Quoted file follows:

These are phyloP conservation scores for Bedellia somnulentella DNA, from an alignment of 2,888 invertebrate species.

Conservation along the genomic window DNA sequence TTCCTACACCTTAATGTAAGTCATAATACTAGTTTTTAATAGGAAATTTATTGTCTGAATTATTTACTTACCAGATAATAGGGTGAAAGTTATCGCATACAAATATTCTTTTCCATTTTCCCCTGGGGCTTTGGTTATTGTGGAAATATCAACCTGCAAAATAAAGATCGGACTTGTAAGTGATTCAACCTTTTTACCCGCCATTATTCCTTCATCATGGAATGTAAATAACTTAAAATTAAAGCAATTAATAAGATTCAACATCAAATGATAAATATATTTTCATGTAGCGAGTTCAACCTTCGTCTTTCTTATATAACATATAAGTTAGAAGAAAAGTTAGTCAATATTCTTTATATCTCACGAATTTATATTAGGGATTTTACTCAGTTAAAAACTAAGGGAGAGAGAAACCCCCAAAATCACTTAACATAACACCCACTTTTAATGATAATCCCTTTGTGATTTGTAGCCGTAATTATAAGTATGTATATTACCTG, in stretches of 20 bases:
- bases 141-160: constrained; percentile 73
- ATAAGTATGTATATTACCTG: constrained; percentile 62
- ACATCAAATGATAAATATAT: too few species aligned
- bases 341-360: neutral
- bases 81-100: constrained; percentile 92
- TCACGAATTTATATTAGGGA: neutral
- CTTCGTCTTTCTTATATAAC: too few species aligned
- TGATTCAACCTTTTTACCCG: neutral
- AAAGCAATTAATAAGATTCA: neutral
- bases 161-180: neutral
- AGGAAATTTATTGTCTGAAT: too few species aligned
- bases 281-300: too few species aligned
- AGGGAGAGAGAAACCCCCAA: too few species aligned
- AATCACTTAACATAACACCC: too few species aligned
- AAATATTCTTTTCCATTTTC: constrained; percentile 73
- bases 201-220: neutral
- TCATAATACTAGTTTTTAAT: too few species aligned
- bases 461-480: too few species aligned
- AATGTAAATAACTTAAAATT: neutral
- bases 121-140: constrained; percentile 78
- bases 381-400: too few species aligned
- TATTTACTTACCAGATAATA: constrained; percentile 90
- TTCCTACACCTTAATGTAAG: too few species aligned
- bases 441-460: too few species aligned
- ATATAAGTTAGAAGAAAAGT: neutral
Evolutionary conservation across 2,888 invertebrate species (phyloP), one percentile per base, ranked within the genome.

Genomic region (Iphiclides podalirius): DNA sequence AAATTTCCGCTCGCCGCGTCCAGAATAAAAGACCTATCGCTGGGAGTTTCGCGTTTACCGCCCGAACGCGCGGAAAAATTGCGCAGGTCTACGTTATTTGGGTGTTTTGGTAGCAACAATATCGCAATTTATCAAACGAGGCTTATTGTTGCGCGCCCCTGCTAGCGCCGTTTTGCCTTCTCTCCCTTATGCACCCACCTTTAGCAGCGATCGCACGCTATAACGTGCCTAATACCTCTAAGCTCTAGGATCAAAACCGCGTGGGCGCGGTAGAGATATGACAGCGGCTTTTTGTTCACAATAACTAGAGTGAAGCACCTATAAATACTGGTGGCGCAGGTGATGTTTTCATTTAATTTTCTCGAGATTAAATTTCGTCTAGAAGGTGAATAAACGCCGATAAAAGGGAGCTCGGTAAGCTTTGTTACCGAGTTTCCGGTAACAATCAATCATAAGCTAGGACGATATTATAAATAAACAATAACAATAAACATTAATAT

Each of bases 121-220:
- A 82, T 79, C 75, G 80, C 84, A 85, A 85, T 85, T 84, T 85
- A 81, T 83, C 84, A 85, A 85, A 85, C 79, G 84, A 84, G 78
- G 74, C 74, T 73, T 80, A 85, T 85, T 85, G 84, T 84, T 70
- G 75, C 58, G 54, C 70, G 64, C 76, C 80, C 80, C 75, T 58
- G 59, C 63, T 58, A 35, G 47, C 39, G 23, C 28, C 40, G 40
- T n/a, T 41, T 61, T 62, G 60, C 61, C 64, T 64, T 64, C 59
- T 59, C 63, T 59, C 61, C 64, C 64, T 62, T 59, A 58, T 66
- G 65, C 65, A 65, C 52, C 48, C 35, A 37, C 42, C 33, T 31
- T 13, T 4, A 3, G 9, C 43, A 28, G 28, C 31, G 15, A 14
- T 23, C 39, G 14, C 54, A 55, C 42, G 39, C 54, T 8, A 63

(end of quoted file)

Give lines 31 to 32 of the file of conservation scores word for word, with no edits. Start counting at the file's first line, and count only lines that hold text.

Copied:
- A 82, T 79, C 75, G 80, C 84, A 85, A 85, T 85, T 84, T 85
- A 81, T 83, C 84, A 85, A 85, A 85, C 79, G 84, A 84, G 78